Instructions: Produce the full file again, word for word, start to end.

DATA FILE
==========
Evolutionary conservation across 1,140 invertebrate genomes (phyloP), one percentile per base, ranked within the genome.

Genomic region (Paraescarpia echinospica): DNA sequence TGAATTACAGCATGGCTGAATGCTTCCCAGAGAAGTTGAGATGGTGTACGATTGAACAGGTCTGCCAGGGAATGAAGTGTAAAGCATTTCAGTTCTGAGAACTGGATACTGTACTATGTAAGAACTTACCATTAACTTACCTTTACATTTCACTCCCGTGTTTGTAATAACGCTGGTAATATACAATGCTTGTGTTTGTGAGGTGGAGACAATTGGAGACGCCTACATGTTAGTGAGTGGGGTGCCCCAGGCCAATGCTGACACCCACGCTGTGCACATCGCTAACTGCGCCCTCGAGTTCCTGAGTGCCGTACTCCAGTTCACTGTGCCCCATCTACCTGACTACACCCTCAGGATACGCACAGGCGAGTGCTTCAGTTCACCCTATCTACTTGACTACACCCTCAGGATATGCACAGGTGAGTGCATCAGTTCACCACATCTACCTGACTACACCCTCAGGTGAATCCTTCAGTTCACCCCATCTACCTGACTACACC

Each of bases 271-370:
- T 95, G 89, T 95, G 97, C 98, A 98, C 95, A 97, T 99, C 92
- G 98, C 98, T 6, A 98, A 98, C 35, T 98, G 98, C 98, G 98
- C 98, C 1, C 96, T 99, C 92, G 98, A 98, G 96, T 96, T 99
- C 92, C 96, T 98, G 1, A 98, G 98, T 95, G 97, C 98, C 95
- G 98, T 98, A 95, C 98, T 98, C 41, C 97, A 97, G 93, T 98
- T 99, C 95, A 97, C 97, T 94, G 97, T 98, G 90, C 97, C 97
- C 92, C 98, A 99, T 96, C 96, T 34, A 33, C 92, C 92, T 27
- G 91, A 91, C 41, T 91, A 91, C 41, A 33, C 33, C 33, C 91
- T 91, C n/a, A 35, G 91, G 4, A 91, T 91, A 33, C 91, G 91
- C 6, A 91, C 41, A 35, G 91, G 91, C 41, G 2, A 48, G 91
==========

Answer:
Evolutionary conservation across 1,140 invertebrate genomes (phyloP), one percentile per base, ranked within the genome.

Genomic region (Paraescarpia echinospica): DNA sequence TGAATTACAGCATGGCTGAATGCTTCCCAGAGAAGTTGAGATGGTGTACGATTGAACAGGTCTGCCAGGGAATGAAGTGTAAAGCATTTCAGTTCTGAGAACTGGATACTGTACTATGTAAGAACTTACCATTAACTTACCTTTACATTTCACTCCCGTGTTTGTAATAACGCTGGTAATATACAATGCTTGTGTTTGTGAGGTGGAGACAATTGGAGACGCCTACATGTTAGTGAGTGGGGTGCCCCAGGCCAATGCTGACACCCACGCTGTGCACATCGCTAACTGCGCCCTCGAGTTCCTGAGTGCCGTACTCCAGTTCACTGTGCCCCATCTACCTGACTACACCCTCAGGATACGCACAGGCGAGTGCTTCAGTTCACCCTATCTACTTGACTACACCCTCAGGATATGCACAGGTGAGTGCATCAGTTCACCACATCTACCTGACTACACCCTCAGGTGAATCCTTCAGTTCACCCCATCTACCTGACTACACC

Each of bases 271-370:
- T 95, G 89, T 95, G 97, C 98, A 98, C 95, A 97, T 99, C 92
- G 98, C 98, T 6, A 98, A 98, C 35, T 98, G 98, C 98, G 98
- C 98, C 1, C 96, T 99, C 92, G 98, A 98, G 96, T 96, T 99
- C 92, C 96, T 98, G 1, A 98, G 98, T 95, G 97, C 98, C 95
- G 98, T 98, A 95, C 98, T 98, C 41, C 97, A 97, G 93, T 98
- T 99, C 95, A 97, C 97, T 94, G 97, T 98, G 90, C 97, C 97
- C 92, C 98, A 99, T 96, C 96, T 34, A 33, C 92, C 92, T 27
- G 91, A 91, C 41, T 91, A 91, C 41, A 33, C 33, C 33, C 91
- T 91, C n/a, A 35, G 91, G 4, A 91, T 91, A 33, C 91, G 91
- C 6, A 91, C 41, A 35, G 91, G 91, C 41, G 2, A 48, G 91